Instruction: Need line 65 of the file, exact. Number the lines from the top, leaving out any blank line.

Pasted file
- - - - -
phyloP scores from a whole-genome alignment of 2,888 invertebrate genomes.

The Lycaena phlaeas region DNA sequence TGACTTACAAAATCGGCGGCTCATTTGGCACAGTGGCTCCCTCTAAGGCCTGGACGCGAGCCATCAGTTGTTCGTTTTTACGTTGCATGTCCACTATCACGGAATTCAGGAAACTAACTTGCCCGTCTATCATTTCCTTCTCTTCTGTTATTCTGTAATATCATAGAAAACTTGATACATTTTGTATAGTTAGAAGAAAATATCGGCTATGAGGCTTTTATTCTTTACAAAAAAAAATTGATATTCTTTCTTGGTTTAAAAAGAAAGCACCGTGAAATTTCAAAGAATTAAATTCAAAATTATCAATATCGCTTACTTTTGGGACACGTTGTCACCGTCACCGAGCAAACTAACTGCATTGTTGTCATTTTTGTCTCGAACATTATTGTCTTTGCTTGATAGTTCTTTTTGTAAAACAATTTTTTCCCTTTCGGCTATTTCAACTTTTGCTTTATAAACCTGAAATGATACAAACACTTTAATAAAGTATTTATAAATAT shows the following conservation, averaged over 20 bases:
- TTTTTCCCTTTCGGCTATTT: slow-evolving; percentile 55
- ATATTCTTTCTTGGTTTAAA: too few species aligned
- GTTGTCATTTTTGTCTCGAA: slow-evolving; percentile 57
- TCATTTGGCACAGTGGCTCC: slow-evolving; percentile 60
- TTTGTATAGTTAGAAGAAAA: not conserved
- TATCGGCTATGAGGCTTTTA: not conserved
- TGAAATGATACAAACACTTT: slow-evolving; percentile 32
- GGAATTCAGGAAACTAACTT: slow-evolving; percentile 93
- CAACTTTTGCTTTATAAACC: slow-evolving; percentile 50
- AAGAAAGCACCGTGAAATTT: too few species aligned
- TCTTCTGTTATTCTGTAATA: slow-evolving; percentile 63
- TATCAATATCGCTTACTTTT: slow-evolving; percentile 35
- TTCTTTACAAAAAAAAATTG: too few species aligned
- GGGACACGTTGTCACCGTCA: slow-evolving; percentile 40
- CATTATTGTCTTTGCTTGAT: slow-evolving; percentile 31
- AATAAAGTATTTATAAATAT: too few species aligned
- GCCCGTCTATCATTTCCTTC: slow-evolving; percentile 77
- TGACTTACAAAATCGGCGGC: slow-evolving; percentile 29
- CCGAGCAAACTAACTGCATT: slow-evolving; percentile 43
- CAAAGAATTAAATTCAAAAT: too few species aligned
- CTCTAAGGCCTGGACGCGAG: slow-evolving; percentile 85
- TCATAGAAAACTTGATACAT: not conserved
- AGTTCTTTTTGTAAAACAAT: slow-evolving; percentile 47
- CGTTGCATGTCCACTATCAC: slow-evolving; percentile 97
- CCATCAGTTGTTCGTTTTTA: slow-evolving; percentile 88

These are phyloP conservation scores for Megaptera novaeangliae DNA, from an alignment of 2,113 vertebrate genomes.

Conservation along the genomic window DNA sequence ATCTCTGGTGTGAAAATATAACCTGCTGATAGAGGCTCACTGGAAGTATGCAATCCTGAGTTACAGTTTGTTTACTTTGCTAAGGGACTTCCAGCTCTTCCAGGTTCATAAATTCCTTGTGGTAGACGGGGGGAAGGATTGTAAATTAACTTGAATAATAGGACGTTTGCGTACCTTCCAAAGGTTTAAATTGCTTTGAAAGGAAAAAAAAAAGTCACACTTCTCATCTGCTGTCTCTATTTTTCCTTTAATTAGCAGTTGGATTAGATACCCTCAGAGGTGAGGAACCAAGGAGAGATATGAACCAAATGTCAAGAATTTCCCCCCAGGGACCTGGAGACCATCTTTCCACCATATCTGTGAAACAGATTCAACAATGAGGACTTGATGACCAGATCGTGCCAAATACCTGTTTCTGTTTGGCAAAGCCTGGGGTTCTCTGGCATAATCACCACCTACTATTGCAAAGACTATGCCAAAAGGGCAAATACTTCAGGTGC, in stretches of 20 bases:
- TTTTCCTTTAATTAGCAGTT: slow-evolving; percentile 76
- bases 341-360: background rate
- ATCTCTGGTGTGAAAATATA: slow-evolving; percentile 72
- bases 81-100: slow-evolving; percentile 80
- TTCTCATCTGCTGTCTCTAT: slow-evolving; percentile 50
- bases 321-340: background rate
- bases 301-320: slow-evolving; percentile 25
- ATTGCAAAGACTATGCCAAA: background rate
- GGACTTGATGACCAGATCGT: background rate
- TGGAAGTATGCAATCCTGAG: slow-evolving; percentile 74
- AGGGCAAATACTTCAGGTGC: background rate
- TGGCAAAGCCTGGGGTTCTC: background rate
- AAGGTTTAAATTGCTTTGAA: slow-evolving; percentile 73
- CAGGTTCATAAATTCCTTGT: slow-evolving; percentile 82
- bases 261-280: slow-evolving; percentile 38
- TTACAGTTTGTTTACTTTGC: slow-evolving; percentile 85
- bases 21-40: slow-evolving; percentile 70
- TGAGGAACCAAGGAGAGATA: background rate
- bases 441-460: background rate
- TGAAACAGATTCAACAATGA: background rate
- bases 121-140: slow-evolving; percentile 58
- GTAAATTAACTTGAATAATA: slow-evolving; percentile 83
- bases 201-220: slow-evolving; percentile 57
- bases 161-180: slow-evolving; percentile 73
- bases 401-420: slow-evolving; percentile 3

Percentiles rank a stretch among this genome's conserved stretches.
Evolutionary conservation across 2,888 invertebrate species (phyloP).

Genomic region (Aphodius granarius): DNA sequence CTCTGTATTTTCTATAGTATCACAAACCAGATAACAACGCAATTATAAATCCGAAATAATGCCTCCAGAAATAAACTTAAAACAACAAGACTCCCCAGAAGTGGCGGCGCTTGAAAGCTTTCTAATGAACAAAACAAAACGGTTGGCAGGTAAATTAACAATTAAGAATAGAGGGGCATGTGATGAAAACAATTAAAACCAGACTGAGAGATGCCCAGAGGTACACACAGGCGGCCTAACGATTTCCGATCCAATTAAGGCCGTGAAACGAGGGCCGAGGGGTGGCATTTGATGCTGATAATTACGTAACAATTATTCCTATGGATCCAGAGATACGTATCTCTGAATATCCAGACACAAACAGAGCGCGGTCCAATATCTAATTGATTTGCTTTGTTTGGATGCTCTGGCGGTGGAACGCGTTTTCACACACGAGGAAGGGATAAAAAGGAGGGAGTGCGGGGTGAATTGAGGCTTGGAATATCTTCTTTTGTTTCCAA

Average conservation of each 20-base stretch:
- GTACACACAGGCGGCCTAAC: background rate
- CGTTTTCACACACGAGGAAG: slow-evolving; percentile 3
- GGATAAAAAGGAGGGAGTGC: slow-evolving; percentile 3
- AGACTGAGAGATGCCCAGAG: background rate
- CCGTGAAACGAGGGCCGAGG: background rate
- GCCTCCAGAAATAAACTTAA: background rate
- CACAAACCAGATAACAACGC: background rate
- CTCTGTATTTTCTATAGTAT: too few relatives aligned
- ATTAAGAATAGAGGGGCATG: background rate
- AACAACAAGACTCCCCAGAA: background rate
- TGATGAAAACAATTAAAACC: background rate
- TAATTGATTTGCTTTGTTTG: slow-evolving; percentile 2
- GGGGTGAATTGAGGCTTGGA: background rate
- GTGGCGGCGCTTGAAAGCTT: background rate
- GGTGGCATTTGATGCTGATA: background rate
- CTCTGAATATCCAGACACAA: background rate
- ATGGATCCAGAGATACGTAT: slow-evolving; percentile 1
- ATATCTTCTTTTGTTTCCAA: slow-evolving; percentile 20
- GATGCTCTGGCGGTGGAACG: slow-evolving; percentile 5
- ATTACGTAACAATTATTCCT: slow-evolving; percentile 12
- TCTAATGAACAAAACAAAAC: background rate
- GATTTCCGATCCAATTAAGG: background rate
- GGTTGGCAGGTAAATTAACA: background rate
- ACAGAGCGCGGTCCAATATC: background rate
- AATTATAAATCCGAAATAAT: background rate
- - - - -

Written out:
- CACAAACCAGATAACAACGC: background rate